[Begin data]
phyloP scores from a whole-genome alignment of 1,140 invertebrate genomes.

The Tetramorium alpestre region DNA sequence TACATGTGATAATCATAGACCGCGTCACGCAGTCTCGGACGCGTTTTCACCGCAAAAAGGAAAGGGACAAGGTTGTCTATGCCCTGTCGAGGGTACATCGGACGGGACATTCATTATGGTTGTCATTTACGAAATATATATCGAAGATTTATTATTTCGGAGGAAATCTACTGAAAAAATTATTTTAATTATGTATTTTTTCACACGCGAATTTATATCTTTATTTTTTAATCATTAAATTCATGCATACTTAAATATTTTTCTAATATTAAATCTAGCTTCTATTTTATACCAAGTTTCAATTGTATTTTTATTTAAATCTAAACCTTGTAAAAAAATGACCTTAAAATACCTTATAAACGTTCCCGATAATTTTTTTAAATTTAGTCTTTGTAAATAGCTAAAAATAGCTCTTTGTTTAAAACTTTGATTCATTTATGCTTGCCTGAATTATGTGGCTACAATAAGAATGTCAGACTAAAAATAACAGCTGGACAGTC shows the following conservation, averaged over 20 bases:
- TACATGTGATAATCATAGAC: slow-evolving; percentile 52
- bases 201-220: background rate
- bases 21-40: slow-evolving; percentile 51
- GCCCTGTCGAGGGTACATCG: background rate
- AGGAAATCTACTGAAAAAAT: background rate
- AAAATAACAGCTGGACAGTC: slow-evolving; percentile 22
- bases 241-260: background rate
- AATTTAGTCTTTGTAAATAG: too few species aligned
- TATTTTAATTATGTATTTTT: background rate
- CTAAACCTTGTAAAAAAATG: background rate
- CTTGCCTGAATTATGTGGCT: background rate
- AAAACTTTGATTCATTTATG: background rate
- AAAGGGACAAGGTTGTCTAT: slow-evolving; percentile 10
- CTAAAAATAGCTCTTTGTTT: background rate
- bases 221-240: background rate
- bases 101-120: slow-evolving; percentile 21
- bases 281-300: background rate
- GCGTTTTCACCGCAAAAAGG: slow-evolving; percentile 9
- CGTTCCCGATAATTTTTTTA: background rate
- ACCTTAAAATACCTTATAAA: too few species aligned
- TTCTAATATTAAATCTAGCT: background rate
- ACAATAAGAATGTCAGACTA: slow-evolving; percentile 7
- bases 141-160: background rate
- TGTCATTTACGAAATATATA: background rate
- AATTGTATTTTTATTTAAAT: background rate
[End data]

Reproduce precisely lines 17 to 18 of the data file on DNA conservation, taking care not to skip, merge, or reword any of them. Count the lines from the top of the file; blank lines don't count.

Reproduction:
- bases 221-240: background rate
- bases 101-120: slow-evolving; percentile 21